Wednesday, June 1, 2011

Cell Phones: Cancer Risk?

The NPR NEWS HOUR cell phone story tonight missed at least one if not two serious and obvious questions. The first is that "ear pieces" are nowadays mostly wireless. Why NPR interviewer Jeffrey Brown didn't ask expert Dr. Black why wearing wireless earpieces (Bluetooth headsets) is safer than using cell phones themselves, is an obvious oversight. My educated guess is that, due to the lower output power of BT devices, headsets are of lesser concern. But they typically stay on the head all day, emitting at least intermittent signals. So, this is of potential concern.

The second missed point addresses relative danger of exposure to other sources of microwave radiation (e.g. leakage from microwave ovens) and to the radiation from hundreds of radio and TV stations and their electromagnetic waves that are (ironically) bringing many of us the news of this exact story. These and other radio frequencies such as short-wave, fire and police communication, and numerous other frequencies of electromagnetic radiation are careening through our bodies all the time and have been since the advent of radio. Many of those signals (especially TV and radio) have to travel much further distances than a cell phone signal (which only has to reach the closest neighborhood cell receiver) and so are substantially stronger. They are also running through our bodies and brains 24/7. Has anyone done a study to determine whether living with constant bombardment of these TV and radio signals (and now WiFi) increases cancer? (Another obvious question missed in the interview.) True, a cell phone transmitter is placed adjacent to the head, while a TV transmitter is typically miles away. But what is at issue is the power (amplitude) of the signal and the frequency of the signal. A cell phone is typically a single signal (possibly s second signal for Internet data on smart phones that can receive and send both at the same time). But the aggregate milliwattage of all the radio signals in the atmosphere of a typical metro area must be considerable.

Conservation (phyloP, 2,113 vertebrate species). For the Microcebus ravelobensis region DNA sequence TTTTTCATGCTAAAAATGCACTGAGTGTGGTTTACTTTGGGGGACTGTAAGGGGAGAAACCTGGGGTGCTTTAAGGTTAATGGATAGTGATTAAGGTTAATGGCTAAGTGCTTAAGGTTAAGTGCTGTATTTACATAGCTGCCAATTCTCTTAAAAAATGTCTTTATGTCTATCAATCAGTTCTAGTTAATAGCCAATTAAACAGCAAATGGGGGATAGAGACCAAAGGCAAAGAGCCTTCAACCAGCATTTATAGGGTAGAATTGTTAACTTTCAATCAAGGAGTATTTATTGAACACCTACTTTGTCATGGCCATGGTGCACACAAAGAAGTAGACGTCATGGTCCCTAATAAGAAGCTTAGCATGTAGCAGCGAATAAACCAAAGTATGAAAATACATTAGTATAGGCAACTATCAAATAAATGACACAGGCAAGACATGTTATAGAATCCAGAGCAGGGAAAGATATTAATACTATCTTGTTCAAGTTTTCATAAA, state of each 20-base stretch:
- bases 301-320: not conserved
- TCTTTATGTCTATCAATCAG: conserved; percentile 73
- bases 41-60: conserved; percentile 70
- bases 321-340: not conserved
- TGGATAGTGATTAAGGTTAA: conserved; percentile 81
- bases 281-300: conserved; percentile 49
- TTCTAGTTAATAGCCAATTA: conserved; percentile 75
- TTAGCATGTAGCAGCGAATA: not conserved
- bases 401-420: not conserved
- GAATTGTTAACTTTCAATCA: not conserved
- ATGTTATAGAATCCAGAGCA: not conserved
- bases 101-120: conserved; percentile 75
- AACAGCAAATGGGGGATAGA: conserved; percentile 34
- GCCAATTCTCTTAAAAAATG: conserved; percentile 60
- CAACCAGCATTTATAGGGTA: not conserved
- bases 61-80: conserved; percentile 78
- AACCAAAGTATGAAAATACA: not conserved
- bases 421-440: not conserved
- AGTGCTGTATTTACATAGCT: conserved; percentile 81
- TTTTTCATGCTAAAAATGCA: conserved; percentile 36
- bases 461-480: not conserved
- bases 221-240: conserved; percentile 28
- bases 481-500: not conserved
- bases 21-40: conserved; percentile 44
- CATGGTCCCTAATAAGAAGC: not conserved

The way this story is being covered on all the news outlets exposes the scientific naivety of many journalists, and leaves the public prone to confusion and even to wasting their money on so-called cell-phone 'safety devices' such as the 'Bio-Chip' and other untested, and often phoney gadgets pawned by con artists and hucksters like snake oil, claiming to reduce the chances of brain cancer.

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